Using 'apply' as a decorator, to define constants

alex23 wuwei23 at
Fri Aug 21 18:09:02 CEST 2009

On Aug 21, 11:36 pm, Jonathan Fine <jf... at> wrote:
> It might seem odd to use 'apply' as a decorator, but it can make sense.

Yes, it's an idiom I've used myself for property declarations, but one
I find myself using less often:

class ColourThing(object):
    def rgb():
        def fset(self, rgb):
            self.r, self.g, self.b = rgb
        def fget(self):
            return (self.r, self.g, self.b)
        return property(**locals())

Unfortunately, apply() has been removed as a built-in in 3.x. I'm not
sure if it has been relocated to a module somewhere, there's no
mention of such in the docs.

> Without using 'apply' as a decorator one alternative is
>      def tmp():
>          value = []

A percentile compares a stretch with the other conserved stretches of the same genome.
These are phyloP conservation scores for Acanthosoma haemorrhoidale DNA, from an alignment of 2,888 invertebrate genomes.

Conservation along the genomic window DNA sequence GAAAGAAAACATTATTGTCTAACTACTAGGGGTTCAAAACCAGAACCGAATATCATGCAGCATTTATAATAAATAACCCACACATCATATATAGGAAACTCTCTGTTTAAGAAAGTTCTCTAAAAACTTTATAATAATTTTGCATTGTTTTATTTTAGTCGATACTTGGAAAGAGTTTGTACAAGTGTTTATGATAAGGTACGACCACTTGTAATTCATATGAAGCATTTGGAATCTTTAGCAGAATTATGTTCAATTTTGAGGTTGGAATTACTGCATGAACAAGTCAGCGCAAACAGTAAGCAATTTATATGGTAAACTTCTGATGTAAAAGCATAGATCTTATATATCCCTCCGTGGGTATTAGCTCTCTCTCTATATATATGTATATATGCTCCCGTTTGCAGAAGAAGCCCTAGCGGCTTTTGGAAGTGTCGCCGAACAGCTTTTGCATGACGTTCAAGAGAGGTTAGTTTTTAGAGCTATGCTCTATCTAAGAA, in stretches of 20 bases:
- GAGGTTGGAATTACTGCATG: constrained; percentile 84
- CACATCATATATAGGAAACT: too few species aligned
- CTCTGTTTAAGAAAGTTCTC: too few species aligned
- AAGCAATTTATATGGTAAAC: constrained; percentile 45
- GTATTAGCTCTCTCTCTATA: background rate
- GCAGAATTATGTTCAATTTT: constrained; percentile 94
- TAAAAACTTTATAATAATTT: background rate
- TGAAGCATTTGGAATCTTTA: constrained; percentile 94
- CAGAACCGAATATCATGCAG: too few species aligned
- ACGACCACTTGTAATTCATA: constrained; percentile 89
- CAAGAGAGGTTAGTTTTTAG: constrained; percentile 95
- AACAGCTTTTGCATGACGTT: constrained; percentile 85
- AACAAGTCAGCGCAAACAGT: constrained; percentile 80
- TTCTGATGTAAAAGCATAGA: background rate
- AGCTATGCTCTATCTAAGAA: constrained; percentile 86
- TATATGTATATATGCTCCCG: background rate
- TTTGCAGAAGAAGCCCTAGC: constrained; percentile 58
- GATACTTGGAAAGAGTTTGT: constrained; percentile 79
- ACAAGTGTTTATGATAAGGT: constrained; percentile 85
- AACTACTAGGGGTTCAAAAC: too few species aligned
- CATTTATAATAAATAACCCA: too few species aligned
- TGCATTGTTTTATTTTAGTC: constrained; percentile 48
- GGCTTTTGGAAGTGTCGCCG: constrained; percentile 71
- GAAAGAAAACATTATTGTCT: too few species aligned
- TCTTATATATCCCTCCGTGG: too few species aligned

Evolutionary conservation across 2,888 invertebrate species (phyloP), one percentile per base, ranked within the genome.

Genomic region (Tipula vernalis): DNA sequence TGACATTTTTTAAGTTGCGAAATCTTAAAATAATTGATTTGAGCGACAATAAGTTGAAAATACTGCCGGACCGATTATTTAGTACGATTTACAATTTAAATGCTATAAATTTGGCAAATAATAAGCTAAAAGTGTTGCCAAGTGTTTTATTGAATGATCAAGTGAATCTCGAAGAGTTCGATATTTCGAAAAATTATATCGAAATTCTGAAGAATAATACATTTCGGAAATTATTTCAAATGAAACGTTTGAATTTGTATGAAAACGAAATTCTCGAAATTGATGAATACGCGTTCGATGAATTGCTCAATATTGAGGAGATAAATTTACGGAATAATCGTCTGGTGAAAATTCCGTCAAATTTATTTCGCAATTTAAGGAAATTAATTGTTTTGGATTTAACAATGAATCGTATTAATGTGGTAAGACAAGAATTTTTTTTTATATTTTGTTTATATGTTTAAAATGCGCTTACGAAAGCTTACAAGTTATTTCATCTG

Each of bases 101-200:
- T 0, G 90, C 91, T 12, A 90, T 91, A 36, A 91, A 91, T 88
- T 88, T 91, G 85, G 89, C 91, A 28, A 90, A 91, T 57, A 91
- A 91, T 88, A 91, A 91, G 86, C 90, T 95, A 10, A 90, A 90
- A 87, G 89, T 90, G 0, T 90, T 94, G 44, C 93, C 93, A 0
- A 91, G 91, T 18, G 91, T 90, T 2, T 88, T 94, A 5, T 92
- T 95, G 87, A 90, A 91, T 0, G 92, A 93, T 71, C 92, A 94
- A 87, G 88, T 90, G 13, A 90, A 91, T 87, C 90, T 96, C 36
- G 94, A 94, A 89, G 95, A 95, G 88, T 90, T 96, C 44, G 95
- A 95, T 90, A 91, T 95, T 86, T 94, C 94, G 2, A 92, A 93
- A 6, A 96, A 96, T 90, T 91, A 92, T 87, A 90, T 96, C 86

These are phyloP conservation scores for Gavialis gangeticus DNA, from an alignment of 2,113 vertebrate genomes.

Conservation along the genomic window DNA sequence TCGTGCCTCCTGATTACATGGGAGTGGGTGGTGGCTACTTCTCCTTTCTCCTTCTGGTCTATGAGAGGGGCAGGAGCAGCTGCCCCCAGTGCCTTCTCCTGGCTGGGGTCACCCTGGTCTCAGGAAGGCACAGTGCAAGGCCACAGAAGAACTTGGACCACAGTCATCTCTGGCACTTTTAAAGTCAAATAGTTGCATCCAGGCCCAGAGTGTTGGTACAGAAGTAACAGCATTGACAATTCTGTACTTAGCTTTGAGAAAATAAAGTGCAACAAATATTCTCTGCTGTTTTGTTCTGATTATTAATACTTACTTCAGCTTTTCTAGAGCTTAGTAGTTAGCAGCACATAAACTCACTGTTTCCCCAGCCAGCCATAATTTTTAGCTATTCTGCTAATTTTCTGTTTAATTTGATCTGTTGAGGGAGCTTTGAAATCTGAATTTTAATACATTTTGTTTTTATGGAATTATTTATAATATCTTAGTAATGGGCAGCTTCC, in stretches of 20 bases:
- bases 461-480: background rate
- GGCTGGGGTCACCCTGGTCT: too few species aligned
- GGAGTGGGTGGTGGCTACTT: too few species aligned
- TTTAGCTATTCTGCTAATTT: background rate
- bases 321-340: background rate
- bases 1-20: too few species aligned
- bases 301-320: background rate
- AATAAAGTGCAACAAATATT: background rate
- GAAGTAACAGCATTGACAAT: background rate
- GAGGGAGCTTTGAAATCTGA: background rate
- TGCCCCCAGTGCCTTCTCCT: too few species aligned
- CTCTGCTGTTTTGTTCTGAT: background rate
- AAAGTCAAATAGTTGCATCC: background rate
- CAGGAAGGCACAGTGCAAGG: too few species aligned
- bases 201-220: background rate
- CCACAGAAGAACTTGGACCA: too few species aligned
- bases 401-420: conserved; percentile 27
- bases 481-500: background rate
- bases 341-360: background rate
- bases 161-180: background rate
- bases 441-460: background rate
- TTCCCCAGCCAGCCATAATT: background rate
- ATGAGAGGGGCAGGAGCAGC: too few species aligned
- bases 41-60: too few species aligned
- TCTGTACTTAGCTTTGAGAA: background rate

>          # complicated code
>          return value
>      tags = tmp()
>      del tmp

You can save yourself the tidy up by using the same name for the
function & the label:

    def tags():
        value = []
        # ...
        return value
    tags = tags()

> Like all uses of decorators, it is simply syntactic sugar.  It allows
> you to see, up front, what is going to happen.  I think, once I get used
> to it, I'll get to like it.

The question is, is it really that useful, or is it just a slight
aesthetic variation? Given that apply(f, args, kwargs) is identical to
f(*args, **kwargs), it's understandable that's apply() isn't seen as
worth keeping in the language.

Why I've personally stopped using it: I've always had the impression
that decorators were intended to provide a convenient and obvious way
of augmenting functions. Having one that automatically executes the
function at definition just runs counter to the behaviour I expect
from a decorator. Especially when direct assignment... foo = foo
() a far more direct and clear way of expressing exactly what is

But that's all IMO, if you feel it makes your code cleaner and don't
plan on moving to 3.x any time soon (come on in! the water's great!),
go for it :)

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